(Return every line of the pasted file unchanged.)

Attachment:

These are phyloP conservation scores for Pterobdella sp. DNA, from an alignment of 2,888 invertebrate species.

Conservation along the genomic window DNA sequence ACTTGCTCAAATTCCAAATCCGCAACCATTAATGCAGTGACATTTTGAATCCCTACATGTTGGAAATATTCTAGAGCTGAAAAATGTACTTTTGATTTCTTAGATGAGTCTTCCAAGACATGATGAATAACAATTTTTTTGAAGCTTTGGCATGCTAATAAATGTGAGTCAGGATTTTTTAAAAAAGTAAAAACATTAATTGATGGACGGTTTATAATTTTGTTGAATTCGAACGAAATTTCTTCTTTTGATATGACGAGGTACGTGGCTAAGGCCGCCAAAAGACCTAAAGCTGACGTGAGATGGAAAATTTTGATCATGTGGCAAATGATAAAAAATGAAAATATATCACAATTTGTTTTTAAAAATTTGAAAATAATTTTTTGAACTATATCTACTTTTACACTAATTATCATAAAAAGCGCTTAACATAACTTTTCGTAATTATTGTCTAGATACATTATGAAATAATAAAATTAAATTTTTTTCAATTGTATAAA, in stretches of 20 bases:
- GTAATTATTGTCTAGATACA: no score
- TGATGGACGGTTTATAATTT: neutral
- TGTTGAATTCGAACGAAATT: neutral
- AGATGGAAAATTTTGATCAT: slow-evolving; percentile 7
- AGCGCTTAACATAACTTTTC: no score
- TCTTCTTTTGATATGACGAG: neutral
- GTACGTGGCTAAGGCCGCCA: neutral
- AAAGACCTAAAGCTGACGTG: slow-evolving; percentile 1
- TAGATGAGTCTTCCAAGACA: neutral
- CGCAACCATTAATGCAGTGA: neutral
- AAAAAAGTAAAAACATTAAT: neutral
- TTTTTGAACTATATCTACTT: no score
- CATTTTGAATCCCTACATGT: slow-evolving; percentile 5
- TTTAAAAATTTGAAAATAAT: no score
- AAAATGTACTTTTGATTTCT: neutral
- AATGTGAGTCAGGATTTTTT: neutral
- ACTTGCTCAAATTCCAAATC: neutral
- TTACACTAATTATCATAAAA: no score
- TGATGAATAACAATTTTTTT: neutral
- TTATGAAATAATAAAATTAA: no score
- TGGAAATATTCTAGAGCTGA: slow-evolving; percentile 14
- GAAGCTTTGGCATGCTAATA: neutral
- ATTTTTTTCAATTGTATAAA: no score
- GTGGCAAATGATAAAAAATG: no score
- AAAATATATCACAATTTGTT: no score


These are phyloP conservation scores for Pterobdella sp. DNA, from an alignment of 2,888 invertebrate species.

Conservation along the genomic window DNA sequence ACTTGCTCAAATTCCAAATCCGCAACCATTAATGCAGTGACATTTTGAATCCCTACATGTTGGAAATATTCTAGAGCTGAAAAATGTACTTTTGATTTCTTAGATGAGTCTTCCAAGACATGATGAATAACAATTTTTTTGAAGCTTTGGCATGCTAATAAATGTGAGTCAGGATTTTTTAAAAAAGTAAAAACATTAATTGATGGACGGTTTATAATTTTGTTGAATTCGAACGAAATTTCTTCTTTTGATATGACGAGGTACGTGGCTAAGGCCGCCAAAAGACCTAAAGCTGACGTGAGATGGAAAATTTTGATCATGTGGCAAATGATAAAAAATGAAAATATATCACAATTTGTTTTTAAAAATTTGAAAATAATTTTTTGAACTATATCTACTTTTACACTAATTATCATAAAAAGCGCTTAACATAACTTTTCGTAATTATTGTCTAGATACATTATGAAATAATAAAATTAAATTTTTTTCAATTGTATAAA, in stretches of 20 bases:
- GTAATTATTGTCTAGATACA: no score
- TGATGGACGGTTTATAATTT: neutral
- TGTTGAATTCGAACGAAATT: neutral
- AGATGGAAAATTTTGATCAT: slow-evolving; percentile 7
- AGCGCTTAACATAACTTTTC: no score
- TCTTCTTTTGATATGACGAG: neutral
- GTACGTGGCTAAGGCCGCCA: neutral
- AAAGACCTAAAGCTGACGTG: slow-evolving; percentile 1
- TAGATGAGTCTTCCAAGACA: neutral
- CGCAACCATTAATGCAGTGA: neutral
- AAAAAAGTAAAAACATTAAT: neutral
- TTTTTGAACTATATCTACTT: no score
- CATTTTGAATCCCTACATGT: slow-evolving; percentile 5
- TTTAAAAATTTGAAAATAAT: no score
- AAAATGTACTTTTGATTTCT: neutral
- AATGTGAGTCAGGATTTTTT: neutral
- ACTTGCTCAAATTCCAAATC: neutral
- TTACACTAATTATCATAAAA: no score
- TGATGAATAACAATTTTTTT: neutral
- TTATGAAATAATAAAATTAA: no score
- TGGAAATATTCTAGAGCTGA: slow-evolving; percentile 14
- GAAGCTTTGGCATGCTAATA: neutral
- ATTTTTTTCAATTGTATAAA: no score
- GTGGCAAATGATAAAAAATG: no score
- AAAATATATCACAATTTGTT: no score